It is a beautiful summer day on the Iowa prairie. I can hear the gentle rustling of the cornstalks…the melodious trill of innumerable meadowlarks. There is that indescribable smell of hot, productive earth. It is Quaker country, and an aura of calm, of peace, settles upon the rolling, shimmering landscape. History is palpable. These people have worked this ground and attended these churches for what seems an eternity.
I am ambling along a dirt road, a mile northeast of Springdale. And as I approach the farmstead of the Gray family, other sounds begin to impose themselves upon my consciousness. The laughs, the guttural clearings of throats of the work crew. The jangle of chains and the sudden ignition of a tractor engine. 
As I pass the red granite boulder, with its greenish plaque of bronze, I am met with a fog of choking dust; a cacophony of falling stone…of cracking wood…of whatever sounds are produced when history is being destroyed. Behind the Gray place and beyond the spindly iron windmill, the Maxson farmhouse lies in ruins. Then I wake up.
For those readers of this blog who might recall an earlier piece entitled “Farmer Maxson’s Newel Post” [Jun. 2, 2011], it will be obvious that I possess a certain attachment to this “old gravel house” which once hosted John Brown and the Provisional Army he led to Harpers Ferry. Some of my most fascinating research was conducted near Springdale…as I interviewed the old-timers who remembered the house…and I was even able to drive away with a surviving fragment of its polished walnut staircase.
Every time I visit the site, passing through the same cornstalks and hearing the same meadowlarks as in my dream, I can feel a growing tightness in my stomach…as I fantasize about what it would be like if the house still stood proudly as a monument to those who came before. What if? What if those of the 1930s, who recognized its significance and advocated its preservation, had been successful? But the ravages of weather, farm storage and souvenir hunting had brought the structure to the verge of collapse. The workers on the Gray farm administered the coup de grace. My nightmare is true.
But I continue to piece together the saga of the Maxson farmhouse. The old-timers have gone to their reward…but there are still images and documentary accounts out there to be found and studied. I herewith offer one such account, as it appeared in the Iowa City Press Citizen of Monday, 29 August 1938:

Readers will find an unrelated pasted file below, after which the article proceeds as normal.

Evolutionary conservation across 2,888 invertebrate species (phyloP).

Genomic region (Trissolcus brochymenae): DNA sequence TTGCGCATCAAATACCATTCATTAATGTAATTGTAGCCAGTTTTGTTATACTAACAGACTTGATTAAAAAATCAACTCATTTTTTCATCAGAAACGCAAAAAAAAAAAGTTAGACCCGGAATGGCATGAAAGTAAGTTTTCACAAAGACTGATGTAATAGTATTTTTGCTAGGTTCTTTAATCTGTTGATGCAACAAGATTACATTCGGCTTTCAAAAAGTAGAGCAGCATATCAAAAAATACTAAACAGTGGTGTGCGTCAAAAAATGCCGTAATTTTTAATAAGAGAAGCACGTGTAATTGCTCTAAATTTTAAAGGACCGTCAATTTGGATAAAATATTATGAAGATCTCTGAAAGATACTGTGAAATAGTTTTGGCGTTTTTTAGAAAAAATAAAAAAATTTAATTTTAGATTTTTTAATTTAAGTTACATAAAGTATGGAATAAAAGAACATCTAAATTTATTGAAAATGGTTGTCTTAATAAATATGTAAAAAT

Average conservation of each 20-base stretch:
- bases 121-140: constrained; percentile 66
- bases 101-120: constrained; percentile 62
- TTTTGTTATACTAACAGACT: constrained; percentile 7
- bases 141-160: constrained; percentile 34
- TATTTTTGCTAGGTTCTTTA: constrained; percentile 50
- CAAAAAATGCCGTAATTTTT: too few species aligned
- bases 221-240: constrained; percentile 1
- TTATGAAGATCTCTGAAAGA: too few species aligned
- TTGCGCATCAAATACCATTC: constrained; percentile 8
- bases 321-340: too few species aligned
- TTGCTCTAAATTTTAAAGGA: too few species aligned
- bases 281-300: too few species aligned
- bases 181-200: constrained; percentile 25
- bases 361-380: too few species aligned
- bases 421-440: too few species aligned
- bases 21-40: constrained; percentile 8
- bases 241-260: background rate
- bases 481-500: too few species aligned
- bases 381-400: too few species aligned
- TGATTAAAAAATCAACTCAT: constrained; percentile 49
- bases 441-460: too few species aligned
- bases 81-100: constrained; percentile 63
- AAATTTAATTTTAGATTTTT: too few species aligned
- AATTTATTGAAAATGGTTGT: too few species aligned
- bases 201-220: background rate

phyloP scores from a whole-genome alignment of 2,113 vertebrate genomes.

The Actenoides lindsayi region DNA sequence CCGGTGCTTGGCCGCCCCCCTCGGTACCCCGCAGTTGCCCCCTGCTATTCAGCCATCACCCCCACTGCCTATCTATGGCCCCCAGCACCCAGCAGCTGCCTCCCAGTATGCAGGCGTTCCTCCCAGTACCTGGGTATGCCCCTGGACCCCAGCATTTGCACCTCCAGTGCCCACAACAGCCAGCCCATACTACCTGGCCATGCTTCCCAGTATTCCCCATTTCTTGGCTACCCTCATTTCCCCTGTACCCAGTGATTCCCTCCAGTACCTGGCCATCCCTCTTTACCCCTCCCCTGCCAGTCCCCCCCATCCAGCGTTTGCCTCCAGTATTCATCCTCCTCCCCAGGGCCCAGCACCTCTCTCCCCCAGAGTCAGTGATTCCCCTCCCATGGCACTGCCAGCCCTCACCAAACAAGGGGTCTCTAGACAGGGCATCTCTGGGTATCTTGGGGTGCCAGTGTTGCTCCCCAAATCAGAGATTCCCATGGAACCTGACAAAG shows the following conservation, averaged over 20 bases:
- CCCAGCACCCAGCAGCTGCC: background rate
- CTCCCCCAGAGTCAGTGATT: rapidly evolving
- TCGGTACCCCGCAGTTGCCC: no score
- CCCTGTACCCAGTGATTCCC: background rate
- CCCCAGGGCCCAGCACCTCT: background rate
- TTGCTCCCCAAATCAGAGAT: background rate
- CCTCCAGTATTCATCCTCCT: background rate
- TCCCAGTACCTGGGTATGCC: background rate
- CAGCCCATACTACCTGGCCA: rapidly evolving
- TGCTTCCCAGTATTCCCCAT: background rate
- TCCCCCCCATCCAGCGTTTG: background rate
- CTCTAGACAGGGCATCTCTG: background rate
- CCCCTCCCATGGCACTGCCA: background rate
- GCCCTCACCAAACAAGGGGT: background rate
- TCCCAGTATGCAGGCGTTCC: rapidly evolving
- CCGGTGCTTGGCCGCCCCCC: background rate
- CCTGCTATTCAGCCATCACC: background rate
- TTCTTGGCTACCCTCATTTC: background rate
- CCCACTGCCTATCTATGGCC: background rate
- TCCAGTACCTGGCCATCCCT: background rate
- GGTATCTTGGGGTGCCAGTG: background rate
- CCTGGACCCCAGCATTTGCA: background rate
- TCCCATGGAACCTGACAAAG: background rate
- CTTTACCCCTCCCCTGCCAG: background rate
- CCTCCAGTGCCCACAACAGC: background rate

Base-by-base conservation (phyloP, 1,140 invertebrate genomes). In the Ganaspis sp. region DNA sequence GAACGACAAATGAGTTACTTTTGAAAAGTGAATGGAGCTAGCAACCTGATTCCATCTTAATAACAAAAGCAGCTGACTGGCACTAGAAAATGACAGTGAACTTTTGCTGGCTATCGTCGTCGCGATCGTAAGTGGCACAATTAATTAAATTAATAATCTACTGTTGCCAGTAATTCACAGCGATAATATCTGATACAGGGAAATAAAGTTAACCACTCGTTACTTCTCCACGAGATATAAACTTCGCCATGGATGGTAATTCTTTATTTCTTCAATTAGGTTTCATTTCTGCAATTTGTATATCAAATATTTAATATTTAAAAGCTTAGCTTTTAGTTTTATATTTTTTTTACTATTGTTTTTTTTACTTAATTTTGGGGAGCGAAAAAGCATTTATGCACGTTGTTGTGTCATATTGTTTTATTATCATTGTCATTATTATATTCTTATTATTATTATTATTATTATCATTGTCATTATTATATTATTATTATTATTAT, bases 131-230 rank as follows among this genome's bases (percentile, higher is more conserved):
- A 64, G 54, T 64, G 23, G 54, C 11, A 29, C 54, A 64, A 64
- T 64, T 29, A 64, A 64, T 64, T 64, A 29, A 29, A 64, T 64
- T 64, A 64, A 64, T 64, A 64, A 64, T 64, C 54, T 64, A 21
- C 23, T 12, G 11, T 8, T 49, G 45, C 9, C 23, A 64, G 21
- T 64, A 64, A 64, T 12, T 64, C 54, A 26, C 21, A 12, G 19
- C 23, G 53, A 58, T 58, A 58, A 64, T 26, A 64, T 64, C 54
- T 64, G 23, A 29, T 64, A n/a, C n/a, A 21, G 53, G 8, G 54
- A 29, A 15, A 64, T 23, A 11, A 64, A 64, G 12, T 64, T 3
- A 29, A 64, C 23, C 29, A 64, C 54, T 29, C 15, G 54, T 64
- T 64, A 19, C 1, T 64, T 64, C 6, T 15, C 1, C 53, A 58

OLD ‘JOHN BROWN HOUSE’ OF NEAR WEST BRANCH IS TORN DOWN; STRUCTURE IS RAZED BECAUSE OF CONDITION

IN SUCH DISREPAIR THAT IT WAS NO LONGER SAFE 

FOR ENTRY BY VISITORS
West Branch - The “old John Brown house” has been torn down. The historic gravel house in which John Brown wintered his handful of followers in 1857-58, on what was then the William Maxson farm, seven miles northeast of West Branch and three miles from Springdale, had fallen into such disrepair that it was no longer safe to enter, so the Gray family, now owning the farm, decided to tear it down. Many visitors go to the Gray farm to see the historic landmark and for safety, but against sentiment, the house was razed.
Maxson House in Desrepair (Historic American Buildings Survey)
       Several attempts have been made to restore the house, but nothing was accomplished. The D.A.R. members, however, erected a marker with a native boulder on which was placed a bronze tablet carrying the inscription which indicated the history of the place.

The old gravel house was of architectural interest, being unusually fine for its period, as well as being historically interesting. It occupied the site of the first white man’s cabin built on this side of the Cedar River in Cedar County in 1839, by William Maxson. Mr. Maxson built the gravel house in 1848, its walls a foot thick, its lath of split native oak, and its woodwork of hand-carved walnut. The one-story structure, 24 by 38 feet, with an annex, 16 by 20 feet, had five rooms. A huge stone fireplace in the living room duplicated another in the basement, in which runaway slaves could be hidden. The basement room, too, was frequently used as a station on the “underground railway,” with Negroes grouped about the fireplace to sing and dance in happy anticipation of freedom.

Missing East Wall (Historic American Buildings Survey
  From the Maxson farm they were spirited at night to the next point on the phantom route. Surrounding the house was the timber, a dense wooded area separating the farm from the river, and since it was remote from the main traveled trails, it was ideal for Brown’s purpose.

John Brown’s first visit to West Branch occurred in the fall of 1856, but he remained only a short time. More than a year later, in the latter part of December, 1857, he returned, accompanied by a curious cavalcade of followers, consisting of a dozen white men, two or three wagons, a few mules and some slaves who were being helped to freedom. His money was scarce and although he was enroute to Ashtabula County, Ohio, he was obliged to winter his “army” in Iowa while he continued his journey east to solicit funds.
William T. Maxson 

He was delighted to leave them in this peaceful locality, for the Quakers were sympathetic to his cause, although they disapproved his methods. Whether or not they would have sheltered his men is not known, for William Maxson, who was not a member of the Society of Friends, took them in, and shared his five rooms of his home with the young men during that memorable winter.